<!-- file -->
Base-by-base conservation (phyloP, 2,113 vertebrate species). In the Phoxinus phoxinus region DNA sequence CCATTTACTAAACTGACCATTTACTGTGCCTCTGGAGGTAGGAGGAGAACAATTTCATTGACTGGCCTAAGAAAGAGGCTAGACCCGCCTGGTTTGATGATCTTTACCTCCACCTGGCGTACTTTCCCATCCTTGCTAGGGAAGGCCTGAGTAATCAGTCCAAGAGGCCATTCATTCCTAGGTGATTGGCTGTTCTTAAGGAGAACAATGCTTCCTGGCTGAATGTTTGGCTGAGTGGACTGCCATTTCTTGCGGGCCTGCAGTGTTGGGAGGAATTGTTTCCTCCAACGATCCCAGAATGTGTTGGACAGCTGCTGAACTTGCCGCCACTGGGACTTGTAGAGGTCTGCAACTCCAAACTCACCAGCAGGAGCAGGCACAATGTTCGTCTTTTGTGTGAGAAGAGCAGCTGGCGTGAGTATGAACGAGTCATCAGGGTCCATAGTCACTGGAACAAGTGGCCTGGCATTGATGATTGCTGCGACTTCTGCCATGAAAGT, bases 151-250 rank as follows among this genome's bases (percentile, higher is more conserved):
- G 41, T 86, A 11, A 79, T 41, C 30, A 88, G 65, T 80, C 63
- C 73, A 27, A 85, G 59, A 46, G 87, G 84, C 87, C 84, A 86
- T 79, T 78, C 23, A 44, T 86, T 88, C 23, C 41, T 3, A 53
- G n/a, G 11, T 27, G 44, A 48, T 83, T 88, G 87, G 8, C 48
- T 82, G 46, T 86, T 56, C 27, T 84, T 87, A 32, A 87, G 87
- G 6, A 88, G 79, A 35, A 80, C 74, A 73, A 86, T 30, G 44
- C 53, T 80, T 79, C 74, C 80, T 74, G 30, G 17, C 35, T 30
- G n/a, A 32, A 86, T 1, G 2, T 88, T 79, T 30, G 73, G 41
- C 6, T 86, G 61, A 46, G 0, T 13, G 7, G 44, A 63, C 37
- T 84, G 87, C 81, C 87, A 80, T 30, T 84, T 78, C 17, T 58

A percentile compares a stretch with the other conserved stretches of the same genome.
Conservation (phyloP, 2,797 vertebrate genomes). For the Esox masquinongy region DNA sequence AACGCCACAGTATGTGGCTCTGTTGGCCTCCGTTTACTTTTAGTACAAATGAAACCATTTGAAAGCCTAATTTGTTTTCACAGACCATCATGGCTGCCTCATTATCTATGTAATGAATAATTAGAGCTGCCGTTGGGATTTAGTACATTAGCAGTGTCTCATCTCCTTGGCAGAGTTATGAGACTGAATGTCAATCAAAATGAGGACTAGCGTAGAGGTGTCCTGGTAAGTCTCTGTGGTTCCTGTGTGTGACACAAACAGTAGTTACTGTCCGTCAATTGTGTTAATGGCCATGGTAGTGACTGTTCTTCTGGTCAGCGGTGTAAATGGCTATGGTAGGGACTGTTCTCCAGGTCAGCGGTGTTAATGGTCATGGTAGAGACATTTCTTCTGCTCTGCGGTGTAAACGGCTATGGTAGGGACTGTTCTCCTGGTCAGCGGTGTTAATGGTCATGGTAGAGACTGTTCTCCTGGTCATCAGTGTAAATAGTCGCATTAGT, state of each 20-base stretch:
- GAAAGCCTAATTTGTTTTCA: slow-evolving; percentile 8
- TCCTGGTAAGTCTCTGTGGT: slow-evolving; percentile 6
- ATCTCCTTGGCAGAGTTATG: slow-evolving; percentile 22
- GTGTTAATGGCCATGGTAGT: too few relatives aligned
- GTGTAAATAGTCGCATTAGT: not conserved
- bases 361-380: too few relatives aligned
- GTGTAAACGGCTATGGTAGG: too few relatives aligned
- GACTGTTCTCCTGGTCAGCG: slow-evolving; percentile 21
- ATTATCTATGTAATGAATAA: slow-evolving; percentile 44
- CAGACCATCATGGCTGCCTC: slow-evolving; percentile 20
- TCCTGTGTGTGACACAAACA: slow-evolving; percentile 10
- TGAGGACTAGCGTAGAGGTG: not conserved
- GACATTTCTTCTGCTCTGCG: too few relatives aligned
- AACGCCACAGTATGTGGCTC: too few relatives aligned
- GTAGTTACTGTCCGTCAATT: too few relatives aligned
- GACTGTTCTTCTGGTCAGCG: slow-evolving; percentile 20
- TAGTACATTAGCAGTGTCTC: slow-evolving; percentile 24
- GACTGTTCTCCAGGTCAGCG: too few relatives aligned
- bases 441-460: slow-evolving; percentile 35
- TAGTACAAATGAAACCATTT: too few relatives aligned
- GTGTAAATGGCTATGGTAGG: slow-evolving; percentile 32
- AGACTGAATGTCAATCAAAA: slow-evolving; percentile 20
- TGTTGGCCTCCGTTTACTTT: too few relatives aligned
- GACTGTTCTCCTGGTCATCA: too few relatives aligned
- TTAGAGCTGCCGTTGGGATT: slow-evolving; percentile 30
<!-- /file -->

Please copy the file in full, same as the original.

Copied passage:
Base-by-base conservation (phyloP, 2,113 vertebrate species). In the Phoxinus phoxinus region DNA sequence CCATTTACTAAACTGACCATTTACTGTGCCTCTGGAGGTAGGAGGAGAACAATTTCATTGACTGGCCTAAGAAAGAGGCTAGACCCGCCTGGTTTGATGATCTTTACCTCCACCTGGCGTACTTTCCCATCCTTGCTAGGGAAGGCCTGAGTAATCAGTCCAAGAGGCCATTCATTCCTAGGTGATTGGCTGTTCTTAAGGAGAACAATGCTTCCTGGCTGAATGTTTGGCTGAGTGGACTGCCATTTCTTGCGGGCCTGCAGTGTTGGGAGGAATTGTTTCCTCCAACGATCCCAGAATGTGTTGGACAGCTGCTGAACTTGCCGCCACTGGGACTTGTAGAGGTCTGCAACTCCAAACTCACCAGCAGGAGCAGGCACAATGTTCGTCTTTTGTGTGAGAAGAGCAGCTGGCGTGAGTATGAACGAGTCATCAGGGTCCATAGTCACTGGAACAAGTGGCCTGGCATTGATGATTGCTGCGACTTCTGCCATGAAAGT, bases 151-250 rank as follows among this genome's bases (percentile, higher is more conserved):
- G 41, T 86, A 11, A 79, T 41, C 30, A 88, G 65, T 80, C 63
- C 73, A 27, A 85, G 59, A 46, G 87, G 84, C 87, C 84, A 86
- T 79, T 78, C 23, A 44, T 86, T 88, C 23, C 41, T 3, A 53
- G n/a, G 11, T 27, G 44, A 48, T 83, T 88, G 87, G 8, C 48
- T 82, G 46, T 86, T 56, C 27, T 84, T 87, A 32, A 87, G 87
- G 6, A 88, G 79, A 35, A 80, C 74, A 73, A 86, T 30, G 44
- C 53, T 80, T 79, C 74, C 80, T 74, G 30, G 17, C 35, T 30
- G n/a, A 32, A 86, T 1, G 2, T 88, T 79, T 30, G 73, G 41
- C 6, T 86, G 61, A 46, G 0, T 13, G 7, G 44, A 63, C 37
- T 84, G 87, C 81, C 87, A 80, T 30, T 84, T 78, C 17, T 58

A percentile compares a stretch with the other conserved stretches of the same genome.
Conservation (phyloP, 2,797 vertebrate genomes). For the Esox masquinongy region DNA sequence AACGCCACAGTATGTGGCTCTGTTGGCCTCCGTTTACTTTTAGTACAAATGAAACCATTTGAAAGCCTAATTTGTTTTCACAGACCATCATGGCTGCCTCATTATCTATGTAATGAATAATTAGAGCTGCCGTTGGGATTTAGTACATTAGCAGTGTCTCATCTCCTTGGCAGAGTTATGAGACTGAATGTCAATCAAAATGAGGACTAGCGTAGAGGTGTCCTGGTAAGTCTCTGTGGTTCCTGTGTGTGACACAAACAGTAGTTACTGTCCGTCAATTGTGTTAATGGCCATGGTAGTGACTGTTCTTCTGGTCAGCGGTGTAAATGGCTATGGTAGGGACTGTTCTCCAGGTCAGCGGTGTTAATGGTCATGGTAGAGACATTTCTTCTGCTCTGCGGTGTAAACGGCTATGGTAGGGACTGTTCTCCTGGTCAGCGGTGTTAATGGTCATGGTAGAGACTGTTCTCCTGGTCATCAGTGTAAATAGTCGCATTAGT, state of each 20-base stretch:
- GAAAGCCTAATTTGTTTTCA: slow-evolving; percentile 8
- TCCTGGTAAGTCTCTGTGGT: slow-evolving; percentile 6
- ATCTCCTTGGCAGAGTTATG: slow-evolving; percentile 22
- GTGTTAATGGCCATGGTAGT: too few relatives aligned
- GTGTAAATAGTCGCATTAGT: not conserved
- bases 361-380: too few relatives aligned
- GTGTAAACGGCTATGGTAGG: too few relatives aligned
- GACTGTTCTCCTGGTCAGCG: slow-evolving; percentile 21
- ATTATCTATGTAATGAATAA: slow-evolving; percentile 44
- CAGACCATCATGGCTGCCTC: slow-evolving; percentile 20
- TCCTGTGTGTGACACAAACA: slow-evolving; percentile 10
- TGAGGACTAGCGTAGAGGTG: not conserved
- GACATTTCTTCTGCTCTGCG: too few relatives aligned
- AACGCCACAGTATGTGGCTC: too few relatives aligned
- GTAGTTACTGTCCGTCAATT: too few relatives aligned
- GACTGTTCTTCTGGTCAGCG: slow-evolving; percentile 20
- TAGTACATTAGCAGTGTCTC: slow-evolving; percentile 24
- GACTGTTCTCCAGGTCAGCG: too few relatives aligned
- bases 441-460: slow-evolving; percentile 35
- TAGTACAAATGAAACCATTT: too few relatives aligned
- GTGTAAATGGCTATGGTAGG: slow-evolving; percentile 32
- AGACTGAATGTCAATCAAAA: slow-evolving; percentile 20
- TGTTGGCCTCCGTTTACTTT: too few relatives aligned
- GACTGTTCTCCTGGTCATCA: too few relatives aligned
- TTAGAGCTGCCGTTGGGATT: slow-evolving; percentile 30